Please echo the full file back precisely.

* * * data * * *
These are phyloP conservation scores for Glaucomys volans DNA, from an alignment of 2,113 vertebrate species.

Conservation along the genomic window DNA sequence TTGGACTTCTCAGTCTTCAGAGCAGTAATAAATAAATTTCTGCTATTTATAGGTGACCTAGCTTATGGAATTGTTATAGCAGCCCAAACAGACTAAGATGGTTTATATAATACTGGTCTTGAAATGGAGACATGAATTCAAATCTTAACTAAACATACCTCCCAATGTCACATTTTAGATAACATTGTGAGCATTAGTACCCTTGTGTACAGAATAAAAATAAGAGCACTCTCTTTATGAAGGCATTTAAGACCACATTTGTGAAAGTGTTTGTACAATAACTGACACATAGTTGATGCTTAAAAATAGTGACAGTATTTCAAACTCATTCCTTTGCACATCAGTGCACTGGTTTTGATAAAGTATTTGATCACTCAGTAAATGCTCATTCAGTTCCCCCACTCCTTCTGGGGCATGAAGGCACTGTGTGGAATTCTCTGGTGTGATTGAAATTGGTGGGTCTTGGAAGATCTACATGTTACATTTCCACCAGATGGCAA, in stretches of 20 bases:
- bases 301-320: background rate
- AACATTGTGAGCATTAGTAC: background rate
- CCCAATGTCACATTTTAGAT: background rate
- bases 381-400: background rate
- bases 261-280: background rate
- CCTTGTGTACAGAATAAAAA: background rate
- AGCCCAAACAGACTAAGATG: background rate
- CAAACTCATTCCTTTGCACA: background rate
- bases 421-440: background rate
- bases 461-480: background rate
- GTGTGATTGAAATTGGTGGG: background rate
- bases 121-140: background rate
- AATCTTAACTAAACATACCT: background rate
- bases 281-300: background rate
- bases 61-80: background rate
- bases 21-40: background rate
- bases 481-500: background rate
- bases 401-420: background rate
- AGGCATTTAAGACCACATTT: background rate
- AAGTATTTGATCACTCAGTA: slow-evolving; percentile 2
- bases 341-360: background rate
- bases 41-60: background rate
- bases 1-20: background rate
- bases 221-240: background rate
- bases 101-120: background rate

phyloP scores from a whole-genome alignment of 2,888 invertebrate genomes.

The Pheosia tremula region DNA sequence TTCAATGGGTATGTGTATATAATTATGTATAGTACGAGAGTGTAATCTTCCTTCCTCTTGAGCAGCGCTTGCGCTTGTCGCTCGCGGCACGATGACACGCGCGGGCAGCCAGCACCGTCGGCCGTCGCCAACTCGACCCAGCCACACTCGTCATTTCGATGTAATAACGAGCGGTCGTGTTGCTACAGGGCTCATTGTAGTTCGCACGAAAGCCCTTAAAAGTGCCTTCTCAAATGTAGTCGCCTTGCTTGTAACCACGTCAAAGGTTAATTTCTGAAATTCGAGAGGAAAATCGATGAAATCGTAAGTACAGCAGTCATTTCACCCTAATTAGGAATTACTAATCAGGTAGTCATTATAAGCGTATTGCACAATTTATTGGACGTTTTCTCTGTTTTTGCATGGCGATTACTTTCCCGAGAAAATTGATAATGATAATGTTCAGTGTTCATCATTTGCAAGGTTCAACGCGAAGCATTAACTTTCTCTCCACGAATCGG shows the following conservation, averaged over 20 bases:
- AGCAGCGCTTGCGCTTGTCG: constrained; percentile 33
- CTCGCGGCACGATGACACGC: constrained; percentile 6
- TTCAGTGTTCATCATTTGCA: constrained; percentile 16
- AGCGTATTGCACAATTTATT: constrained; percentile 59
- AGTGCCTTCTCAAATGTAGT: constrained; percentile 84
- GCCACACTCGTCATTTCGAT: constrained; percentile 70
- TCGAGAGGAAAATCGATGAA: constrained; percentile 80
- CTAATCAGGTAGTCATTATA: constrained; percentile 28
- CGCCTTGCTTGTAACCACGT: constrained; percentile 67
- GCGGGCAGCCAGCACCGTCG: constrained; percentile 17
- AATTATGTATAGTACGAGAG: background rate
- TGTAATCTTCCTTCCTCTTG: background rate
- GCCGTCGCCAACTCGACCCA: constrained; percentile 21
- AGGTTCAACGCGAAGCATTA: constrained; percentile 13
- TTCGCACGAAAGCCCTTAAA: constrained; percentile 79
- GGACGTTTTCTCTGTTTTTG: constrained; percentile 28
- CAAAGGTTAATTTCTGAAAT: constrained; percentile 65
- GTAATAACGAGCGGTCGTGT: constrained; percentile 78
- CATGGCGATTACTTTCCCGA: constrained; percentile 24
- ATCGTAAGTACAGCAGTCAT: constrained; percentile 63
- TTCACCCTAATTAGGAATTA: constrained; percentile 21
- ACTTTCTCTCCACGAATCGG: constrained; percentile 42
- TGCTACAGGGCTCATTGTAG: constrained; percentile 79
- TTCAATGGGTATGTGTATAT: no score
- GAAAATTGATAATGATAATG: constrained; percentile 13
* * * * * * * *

These are phyloP conservation scores for Glaucomys volans DNA, from an alignment of 2,113 vertebrate species.

Conservation along the genomic window DNA sequence TTGGACTTCTCAGTCTTCAGAGCAGTAATAAATAAATTTCTGCTATTTATAGGTGACCTAGCTTATGGAATTGTTATAGCAGCCCAAACAGACTAAGATGGTTTATATAATACTGGTCTTGAAATGGAGACATGAATTCAAATCTTAACTAAACATACCTCCCAATGTCACATTTTAGATAACATTGTGAGCATTAGTACCCTTGTGTACAGAATAAAAATAAGAGCACTCTCTTTATGAAGGCATTTAAGACCACATTTGTGAAAGTGTTTGTACAATAACTGACACATAGTTGATGCTTAAAAATAGTGACAGTATTTCAAACTCATTCCTTTGCACATCAGTGCACTGGTTTTGATAAAGTATTTGATCACTCAGTAAATGCTCATTCAGTTCCCCCACTCCTTCTGGGGCATGAAGGCACTGTGTGGAATTCTCTGGTGTGATTGAAATTGGTGGGTCTTGGAAGATCTACATGTTACATTTCCACCAGATGGCAA, in stretches of 20 bases:
- bases 301-320: background rate
- AACATTGTGAGCATTAGTAC: background rate
- CCCAATGTCACATTTTAGAT: background rate
- bases 381-400: background rate
- bases 261-280: background rate
- CCTTGTGTACAGAATAAAAA: background rate
- AGCCCAAACAGACTAAGATG: background rate
- CAAACTCATTCCTTTGCACA: background rate
- bases 421-440: background rate
- bases 461-480: background rate
- GTGTGATTGAAATTGGTGGG: background rate
- bases 121-140: background rate
- AATCTTAACTAAACATACCT: background rate
- bases 281-300: background rate
- bases 61-80: background rate
- bases 21-40: background rate
- bases 481-500: background rate
- bases 401-420: background rate
- AGGCATTTAAGACCACATTT: background rate
- AAGTATTTGATCACTCAGTA: slow-evolving; percentile 2
- bases 341-360: background rate
- bases 41-60: background rate
- bases 1-20: background rate
- bases 221-240: background rate
- bases 101-120: background rate

phyloP scores from a whole-genome alignment of 2,888 invertebrate genomes.

The Pheosia tremula region DNA sequence TTCAATGGGTATGTGTATATAATTATGTATAGTACGAGAGTGTAATCTTCCTTCCTCTTGAGCAGCGCTTGCGCTTGTCGCTCGCGGCACGATGACACGCGCGGGCAGCCAGCACCGTCGGCCGTCGCCAACTCGACCCAGCCACACTCGTCATTTCGATGTAATAACGAGCGGTCGTGTTGCTACAGGGCTCATTGTAGTTCGCACGAAAGCCCTTAAAAGTGCCTTCTCAAATGTAGTCGCCTTGCTTGTAACCACGTCAAAGGTTAATTTCTGAAATTCGAGAGGAAAATCGATGAAATCGTAAGTACAGCAGTCATTTCACCCTAATTAGGAATTACTAATCAGGTAGTCATTATAAGCGTATTGCACAATTTATTGGACGTTTTCTCTGTTTTTGCATGGCGATTACTTTCCCGAGAAAATTGATAATGATAATGTTCAGTGTTCATCATTTGCAAGGTTCAACGCGAAGCATTAACTTTCTCTCCACGAATCGG shows the following conservation, averaged over 20 bases:
- AGCAGCGCTTGCGCTTGTCG: constrained; percentile 33
- CTCGCGGCACGATGACACGC: constrained; percentile 6
- TTCAGTGTTCATCATTTGCA: constrained; percentile 16
- AGCGTATTGCACAATTTATT: constrained; percentile 59
- AGTGCCTTCTCAAATGTAGT: constrained; percentile 84
- GCCACACTCGTCATTTCGAT: constrained; percentile 70
- TCGAGAGGAAAATCGATGAA: constrained; percentile 80
- CTAATCAGGTAGTCATTATA: constrained; percentile 28
- CGCCTTGCTTGTAACCACGT: constrained; percentile 67
- GCGGGCAGCCAGCACCGTCG: constrained; percentile 17
- AATTATGTATAGTACGAGAG: background rate
- TGTAATCTTCCTTCCTCTTG: background rate
- GCCGTCGCCAACTCGACCCA: constrained; percentile 21
- AGGTTCAACGCGAAGCATTA: constrained; percentile 13
- TTCGCACGAAAGCCCTTAAA: constrained; percentile 79
- GGACGTTTTCTCTGTTTTTG: constrained; percentile 28
- CAAAGGTTAATTTCTGAAAT: constrained; percentile 65
- GTAATAACGAGCGGTCGTGT: constrained; percentile 78
- CATGGCGATTACTTTCCCGA: constrained; percentile 24
- ATCGTAAGTACAGCAGTCAT: constrained; percentile 63
- TTCACCCTAATTAGGAATTA: constrained; percentile 21
- ACTTTCTCTCCACGAATCGG: constrained; percentile 42
- TGCTACAGGGCTCATTGTAG: constrained; percentile 79
- TTCAATGGGTATGTGTATAT: no score
- GAAAATTGATAATGATAATG: constrained; percentile 13